Who's in Charge Here, Anyway?: The World of Medical Standards

When it comes to standards governing the design and manufacture of medical devices, the sheer number of applicable standards can be dizzying to the software developer. Numbers and letters seem to hover over everything: ISO 13485, ISO 14971, 21 CFR Part 820, 93/42/EED, etc. While it might be understandable that a software development company would want to ignore all of the standards as inapplicable to their work of designing software, a working knowledge of these standards is important for the successful integration of software into a medical device.

To begin, why so many standards? In short, there are two reasons: 1) medical devices are usually meant for the international market, which means there are a lot of governing bodies in play; and 2) the stakes are very high when you are talking about medical devices, which means that there need to be safeguards in place. So which of these standards is really important to the software developer, and how can a company begin to implement them?

It is helpful to have a starting point from which to launch. For a software developer working on medical devices in the United States, that starting point is 21 CFR Part 820. This regulation outlines the FDA requirements for a quality system to govern medical device design and manufacture. This regulation is binding on medical device manufacturers, which means that inspectors will look for any noncompliances to this document; if any are found, the FDA has the power to stop manufacture, pull the device from the market, and/or issue fines.

Compliance with Part 820, then, is a big deal. So how can a company know that they are doing okay in this area? While the FDA conducts inspections to discover points of noncompliance with Part 820, you don't know that there is a problem with your system until it's too late—until the FDA finds a problem that might put device marketability in jeopardy. To use an analogy, a cop isn't going to pull you over to let you know how really excellent your driving is. Neither is the FDA going to make courtesy calls to give your quality system a check-up.

The "check-up" comes in the form of ISO standards. As it relates to medical devices, ISO standards are completely voluntary. You are not required by any regulatory bodies to comply with ISO standards; BUT, the standards are written such that if you are in compliance with them, you will also be in compliance with regulatory standards. ISO 13485 is based on 21 CRF Part 820. ISO 14971, on risk management, explains how to meet the risk requirements in ISO 13485, which makes sure you are compliant with risk requirements in Part 820.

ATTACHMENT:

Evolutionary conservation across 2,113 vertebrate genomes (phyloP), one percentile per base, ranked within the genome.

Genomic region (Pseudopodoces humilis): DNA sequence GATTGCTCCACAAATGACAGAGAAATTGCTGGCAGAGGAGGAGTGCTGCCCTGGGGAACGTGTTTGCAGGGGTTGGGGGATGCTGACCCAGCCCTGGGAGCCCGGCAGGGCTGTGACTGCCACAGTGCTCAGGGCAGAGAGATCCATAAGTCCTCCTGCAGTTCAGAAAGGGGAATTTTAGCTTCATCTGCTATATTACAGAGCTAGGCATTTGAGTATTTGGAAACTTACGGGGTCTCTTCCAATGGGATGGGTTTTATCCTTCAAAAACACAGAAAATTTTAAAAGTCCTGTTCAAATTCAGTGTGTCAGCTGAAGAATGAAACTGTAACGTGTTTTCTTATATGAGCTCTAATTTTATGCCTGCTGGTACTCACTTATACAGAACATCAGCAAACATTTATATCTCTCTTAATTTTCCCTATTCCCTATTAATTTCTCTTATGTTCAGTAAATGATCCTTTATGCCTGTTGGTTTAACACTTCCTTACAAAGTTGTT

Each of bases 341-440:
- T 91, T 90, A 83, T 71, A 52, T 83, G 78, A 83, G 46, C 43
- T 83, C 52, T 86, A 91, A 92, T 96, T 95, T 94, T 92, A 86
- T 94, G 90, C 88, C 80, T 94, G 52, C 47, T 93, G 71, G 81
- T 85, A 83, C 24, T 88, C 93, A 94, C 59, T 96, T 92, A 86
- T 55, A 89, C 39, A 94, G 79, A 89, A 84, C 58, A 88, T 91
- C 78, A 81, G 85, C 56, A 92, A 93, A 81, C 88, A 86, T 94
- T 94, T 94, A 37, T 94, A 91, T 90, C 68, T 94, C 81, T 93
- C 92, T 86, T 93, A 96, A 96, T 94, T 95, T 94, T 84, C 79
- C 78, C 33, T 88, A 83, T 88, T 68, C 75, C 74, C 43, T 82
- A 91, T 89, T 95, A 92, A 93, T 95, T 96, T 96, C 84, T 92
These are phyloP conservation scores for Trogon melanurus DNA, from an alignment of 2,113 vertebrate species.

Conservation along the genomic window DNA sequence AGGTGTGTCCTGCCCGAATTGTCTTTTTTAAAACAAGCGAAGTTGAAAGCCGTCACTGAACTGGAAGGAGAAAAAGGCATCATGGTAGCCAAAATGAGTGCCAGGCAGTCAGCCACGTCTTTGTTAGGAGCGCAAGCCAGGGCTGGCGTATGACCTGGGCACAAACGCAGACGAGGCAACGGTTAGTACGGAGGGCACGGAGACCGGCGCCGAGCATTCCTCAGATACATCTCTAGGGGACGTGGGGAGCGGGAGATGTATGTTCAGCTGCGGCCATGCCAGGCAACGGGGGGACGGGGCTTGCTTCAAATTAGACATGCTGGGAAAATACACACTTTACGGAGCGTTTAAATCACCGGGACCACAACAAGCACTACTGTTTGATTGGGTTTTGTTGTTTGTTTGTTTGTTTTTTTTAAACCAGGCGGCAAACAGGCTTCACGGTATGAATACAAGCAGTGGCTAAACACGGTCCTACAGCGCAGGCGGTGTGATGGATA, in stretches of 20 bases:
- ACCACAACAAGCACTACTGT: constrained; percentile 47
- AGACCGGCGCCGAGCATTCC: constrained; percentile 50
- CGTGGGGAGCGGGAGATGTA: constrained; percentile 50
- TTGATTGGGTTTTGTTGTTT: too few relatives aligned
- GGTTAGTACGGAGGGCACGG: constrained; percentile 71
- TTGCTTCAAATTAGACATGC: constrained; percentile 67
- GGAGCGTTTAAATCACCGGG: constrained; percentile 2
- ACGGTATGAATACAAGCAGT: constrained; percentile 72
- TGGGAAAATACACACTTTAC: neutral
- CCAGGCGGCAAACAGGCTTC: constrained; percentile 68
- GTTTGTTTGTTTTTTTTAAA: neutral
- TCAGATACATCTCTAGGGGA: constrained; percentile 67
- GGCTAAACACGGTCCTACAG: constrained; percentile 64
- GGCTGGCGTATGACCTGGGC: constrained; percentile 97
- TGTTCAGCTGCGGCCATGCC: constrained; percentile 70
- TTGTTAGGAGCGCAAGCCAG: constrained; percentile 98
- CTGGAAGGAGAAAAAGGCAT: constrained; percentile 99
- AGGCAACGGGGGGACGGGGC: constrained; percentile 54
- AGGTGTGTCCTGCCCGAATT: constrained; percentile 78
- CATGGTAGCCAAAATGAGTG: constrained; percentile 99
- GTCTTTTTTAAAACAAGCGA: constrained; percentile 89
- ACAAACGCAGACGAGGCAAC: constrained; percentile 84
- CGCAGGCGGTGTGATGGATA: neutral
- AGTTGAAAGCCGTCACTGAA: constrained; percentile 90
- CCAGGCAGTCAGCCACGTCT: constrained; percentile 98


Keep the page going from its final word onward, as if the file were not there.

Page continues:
It is also possible to be "certified" in ISO standards. ISO certification again has nothing to do with the FDA. The FDA does not require, or accept, any ISO certification. But certifying bodies offer the "check-up" we were talking about before. They come in, assess how you are doing things, tell you where you need to change to be compliant, certify that your system is eventually compliant, teach you how to do self-assessments, and provide an annual audit that lets you know if things are going ok BEFORE the FDA comes in.

Other ISO standards and FDA guidances are all meant to tell you how to be compliant with 21 CFR Part 820. These include ISO 24971, IEC 62304, IEC 62366, ISO 19011, and CDRH guidances. They are a "deeper dig" into Part 820 to ensure that it is accurately understood and implemented.

The roadmap we have created here is based on device design and manufacture in the United States, but in other countries 21 CFR Part 820 has no applicability. Each country, or identified group of countries such as the EU, has its own regulatory standards, which in turn may have their own guidance documents.
Regulatory compliance and the quality system that ensures it are of utmost importance to medical device manufacturers. Software developers who intend for their software to be a part of medical devices cannot ignore this aspect that is so important to their customer, leaving it up to the manufacturer to "figure out" how to integrate the software system into regulatory and quality systems. Medical device software developers should have a working knowledge of 21 CFR Part 820, ISO 13485, and the guidance documents that accompany them.